EAST RUTHERFORD -- When the Giants drafted Odell Beckham Jr. 12th overall in the NFL Draft last month, one of the reasons they mentioned for making him such a high pick was his return ability.
"Odell Beckham, wide receiver and return specialist from LSU," general manager Jerry Reese began his description on the night of the first round. "He's a dynamic receiver, dynamic punt returner and a dynamic kickoff returner."
The dilemma the Giants face is whether they should use him in either of the latter roles. Beckham's likely to play a significant part as a receiver, if he can beat out Jerrel Jernigan for playing time during training camp.
Do they risk him in the return game as well? Is he too valuable to them offensively for special teams, especially if they have other quality options?
The Giants do like what they see from Beckham as a potential returner. It's going to come down to a risk/reward situation, and whether they believe there are better options at this time on the roster.
"Will he do each of them?" special teams coach Tom Quinn repeated a reporter's question on Thursday. "You don't know based on what the active list is for the game, but we're prepping him to do both and prepping [Trindon] Holliday to do both and Rueben Randle's still back there [on punts] and Jernigan, so we're trying to have a deep pool to choose from."
Holliday looks like he'll be the Giants' top punt and kickoff returner, if he makes the final roster. That will likely be contingent on whether he proves capable as a wide receiver. Coach Tom Coughlin is a big believer in making use of every roster spot, and doesn't seem likely to keep a player who can only return kicks.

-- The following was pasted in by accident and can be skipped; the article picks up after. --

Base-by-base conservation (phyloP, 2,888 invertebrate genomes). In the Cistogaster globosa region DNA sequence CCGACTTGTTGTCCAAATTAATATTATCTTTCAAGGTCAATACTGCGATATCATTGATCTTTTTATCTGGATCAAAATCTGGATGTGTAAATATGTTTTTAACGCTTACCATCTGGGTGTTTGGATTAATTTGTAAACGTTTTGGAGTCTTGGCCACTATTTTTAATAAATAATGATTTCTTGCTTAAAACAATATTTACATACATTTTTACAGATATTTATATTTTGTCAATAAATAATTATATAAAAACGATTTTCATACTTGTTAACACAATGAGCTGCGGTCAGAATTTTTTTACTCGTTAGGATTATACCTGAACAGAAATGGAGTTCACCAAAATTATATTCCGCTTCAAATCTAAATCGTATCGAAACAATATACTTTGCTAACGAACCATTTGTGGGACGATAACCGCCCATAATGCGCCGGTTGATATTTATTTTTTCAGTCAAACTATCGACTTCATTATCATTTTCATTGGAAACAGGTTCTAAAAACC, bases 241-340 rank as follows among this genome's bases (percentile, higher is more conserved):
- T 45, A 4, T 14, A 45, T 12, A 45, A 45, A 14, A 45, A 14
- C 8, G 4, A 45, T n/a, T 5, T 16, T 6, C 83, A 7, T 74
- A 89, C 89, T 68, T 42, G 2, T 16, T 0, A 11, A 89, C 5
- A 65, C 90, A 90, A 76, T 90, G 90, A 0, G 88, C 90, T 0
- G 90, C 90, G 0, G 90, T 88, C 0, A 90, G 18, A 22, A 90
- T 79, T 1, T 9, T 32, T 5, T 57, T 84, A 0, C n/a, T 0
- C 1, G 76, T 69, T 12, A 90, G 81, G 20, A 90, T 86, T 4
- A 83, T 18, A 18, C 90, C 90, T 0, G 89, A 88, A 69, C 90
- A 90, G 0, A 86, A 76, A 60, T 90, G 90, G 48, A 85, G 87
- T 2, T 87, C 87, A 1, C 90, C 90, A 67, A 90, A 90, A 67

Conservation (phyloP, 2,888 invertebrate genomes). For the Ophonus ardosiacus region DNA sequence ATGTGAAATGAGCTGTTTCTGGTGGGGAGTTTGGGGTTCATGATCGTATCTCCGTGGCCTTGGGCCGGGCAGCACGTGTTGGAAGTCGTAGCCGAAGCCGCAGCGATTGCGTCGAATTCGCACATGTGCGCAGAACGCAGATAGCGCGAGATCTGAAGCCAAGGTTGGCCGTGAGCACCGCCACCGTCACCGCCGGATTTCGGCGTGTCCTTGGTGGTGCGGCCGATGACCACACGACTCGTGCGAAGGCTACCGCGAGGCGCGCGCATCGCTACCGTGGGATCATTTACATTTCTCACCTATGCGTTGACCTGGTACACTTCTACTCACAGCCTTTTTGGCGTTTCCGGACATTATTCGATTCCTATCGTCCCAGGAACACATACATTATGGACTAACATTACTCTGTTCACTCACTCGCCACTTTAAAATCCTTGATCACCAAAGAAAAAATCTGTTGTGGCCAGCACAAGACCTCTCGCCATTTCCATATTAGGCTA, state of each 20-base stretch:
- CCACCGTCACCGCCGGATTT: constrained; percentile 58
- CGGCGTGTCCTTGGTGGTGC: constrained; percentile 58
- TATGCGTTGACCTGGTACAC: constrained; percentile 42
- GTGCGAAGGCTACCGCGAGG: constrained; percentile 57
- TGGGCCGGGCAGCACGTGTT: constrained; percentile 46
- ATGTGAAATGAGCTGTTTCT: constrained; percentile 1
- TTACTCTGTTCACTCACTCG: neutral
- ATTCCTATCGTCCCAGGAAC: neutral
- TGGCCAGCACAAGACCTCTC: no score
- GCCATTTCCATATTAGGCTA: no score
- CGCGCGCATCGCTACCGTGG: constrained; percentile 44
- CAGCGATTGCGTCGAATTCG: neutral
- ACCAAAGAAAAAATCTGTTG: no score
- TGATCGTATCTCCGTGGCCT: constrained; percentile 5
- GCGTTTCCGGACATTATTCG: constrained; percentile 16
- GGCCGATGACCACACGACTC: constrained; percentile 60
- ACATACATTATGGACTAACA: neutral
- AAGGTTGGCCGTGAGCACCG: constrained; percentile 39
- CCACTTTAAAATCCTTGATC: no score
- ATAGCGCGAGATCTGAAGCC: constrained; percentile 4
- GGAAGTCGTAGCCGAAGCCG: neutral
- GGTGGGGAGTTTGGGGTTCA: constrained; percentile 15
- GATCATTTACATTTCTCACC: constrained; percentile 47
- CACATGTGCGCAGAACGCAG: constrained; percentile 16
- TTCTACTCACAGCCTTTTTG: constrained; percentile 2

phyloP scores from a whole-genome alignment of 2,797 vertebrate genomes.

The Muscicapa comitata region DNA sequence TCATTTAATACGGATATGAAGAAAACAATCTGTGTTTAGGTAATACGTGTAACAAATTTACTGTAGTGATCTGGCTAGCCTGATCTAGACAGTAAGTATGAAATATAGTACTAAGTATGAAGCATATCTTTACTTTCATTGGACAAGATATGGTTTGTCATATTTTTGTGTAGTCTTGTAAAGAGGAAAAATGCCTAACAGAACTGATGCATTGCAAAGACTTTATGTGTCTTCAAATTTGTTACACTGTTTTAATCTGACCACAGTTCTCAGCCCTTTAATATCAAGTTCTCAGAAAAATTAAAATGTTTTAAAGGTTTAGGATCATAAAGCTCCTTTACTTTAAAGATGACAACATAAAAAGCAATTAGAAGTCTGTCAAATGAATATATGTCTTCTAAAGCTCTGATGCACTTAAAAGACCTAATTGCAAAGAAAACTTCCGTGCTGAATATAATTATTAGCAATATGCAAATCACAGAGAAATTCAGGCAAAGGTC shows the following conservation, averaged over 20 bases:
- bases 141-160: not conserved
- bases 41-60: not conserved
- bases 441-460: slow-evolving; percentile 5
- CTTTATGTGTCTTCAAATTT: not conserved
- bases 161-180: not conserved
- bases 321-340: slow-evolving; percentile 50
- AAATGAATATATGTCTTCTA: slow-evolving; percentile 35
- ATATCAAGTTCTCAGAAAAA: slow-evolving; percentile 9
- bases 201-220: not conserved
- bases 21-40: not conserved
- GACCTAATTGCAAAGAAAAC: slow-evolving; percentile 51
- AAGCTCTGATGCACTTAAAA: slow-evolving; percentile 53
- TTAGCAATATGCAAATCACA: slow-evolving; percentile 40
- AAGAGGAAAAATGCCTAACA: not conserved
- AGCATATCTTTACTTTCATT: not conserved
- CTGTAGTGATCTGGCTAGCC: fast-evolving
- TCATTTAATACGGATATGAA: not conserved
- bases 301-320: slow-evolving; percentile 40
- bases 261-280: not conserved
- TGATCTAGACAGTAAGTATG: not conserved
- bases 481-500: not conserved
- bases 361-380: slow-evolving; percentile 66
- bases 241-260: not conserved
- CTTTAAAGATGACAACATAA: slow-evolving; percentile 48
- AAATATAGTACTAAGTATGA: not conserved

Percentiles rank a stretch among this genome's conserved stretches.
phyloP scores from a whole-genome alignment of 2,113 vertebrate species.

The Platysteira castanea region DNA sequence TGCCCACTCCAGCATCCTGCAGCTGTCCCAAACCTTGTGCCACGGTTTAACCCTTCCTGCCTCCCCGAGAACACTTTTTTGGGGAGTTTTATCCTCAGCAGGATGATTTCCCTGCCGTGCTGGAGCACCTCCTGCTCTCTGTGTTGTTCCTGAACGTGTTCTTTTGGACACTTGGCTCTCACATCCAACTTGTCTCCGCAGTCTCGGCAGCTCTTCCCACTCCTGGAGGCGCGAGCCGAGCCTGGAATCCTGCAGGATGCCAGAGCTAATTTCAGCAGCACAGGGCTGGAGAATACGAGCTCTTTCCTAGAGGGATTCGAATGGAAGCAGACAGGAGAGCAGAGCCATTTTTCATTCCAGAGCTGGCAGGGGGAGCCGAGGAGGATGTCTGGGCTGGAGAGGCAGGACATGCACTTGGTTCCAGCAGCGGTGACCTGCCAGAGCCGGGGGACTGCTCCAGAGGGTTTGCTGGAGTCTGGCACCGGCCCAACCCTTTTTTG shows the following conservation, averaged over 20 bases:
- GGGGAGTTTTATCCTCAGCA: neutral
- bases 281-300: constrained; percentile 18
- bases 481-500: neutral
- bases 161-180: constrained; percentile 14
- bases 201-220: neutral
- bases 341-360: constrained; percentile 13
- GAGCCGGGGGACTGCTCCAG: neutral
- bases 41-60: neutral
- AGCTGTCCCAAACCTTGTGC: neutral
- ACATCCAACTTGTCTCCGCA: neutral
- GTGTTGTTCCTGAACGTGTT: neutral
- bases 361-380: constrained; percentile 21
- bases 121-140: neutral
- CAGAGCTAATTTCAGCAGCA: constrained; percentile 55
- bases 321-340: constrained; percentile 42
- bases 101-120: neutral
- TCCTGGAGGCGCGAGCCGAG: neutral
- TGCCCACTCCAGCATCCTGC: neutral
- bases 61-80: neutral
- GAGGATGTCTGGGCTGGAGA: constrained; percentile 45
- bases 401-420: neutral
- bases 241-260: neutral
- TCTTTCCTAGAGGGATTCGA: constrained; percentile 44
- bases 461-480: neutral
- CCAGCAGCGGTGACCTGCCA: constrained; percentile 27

Safety Quintin Demps would also be a quality option as a kickoff returner. He averaged over 30 yards per return last season. In addition, running back David Wilson has proven to be a dangerous kickoff returner, but Coughlin said earlier this offseason he probably wouldn't immediately put him in that position when (or if) he gets cleared following a serious neck injury suffered last season.
Beckham averaged 26.4 yards per kickoff return last season at LSU, and 24.6 yards in three collegiate seasons. He averaged 9.0 yards per punt return in his career with two touchdowns.
"He's explosive, he's got legitimate speed and he runs, I think, pretty strong for his size," Quinn said. "You put all of that together and it ends up being a good returner."
Beckham will get looks as a kickoff and punt returner in training camp. He did a little bit of both at OTAs and minicamp, when his tender hamstring permitted.
If Jernigan proves to be the better receiving option out of the gate, Beckham biggest contribution early in the season could be as a returner. It's not an uncommon path for young skill position players.
The LSU product is just the third wide receiver under 6-feet tall selected in the Top 15 picks in the past nine years. The previous two, Tavon Austin and Ted Ginn, both made their biggest contributions early in their career as returners.
Is Beckham destined for a similar fate?
"It's hard to tell right now, but I think he'll be ready for anything we ask him to do," Quinn said. "A lot of times it gives those guys confidence and they progress on and they end up being offensive or defensive players later on down the road."
Jordan Raanan // NJ.comFull Article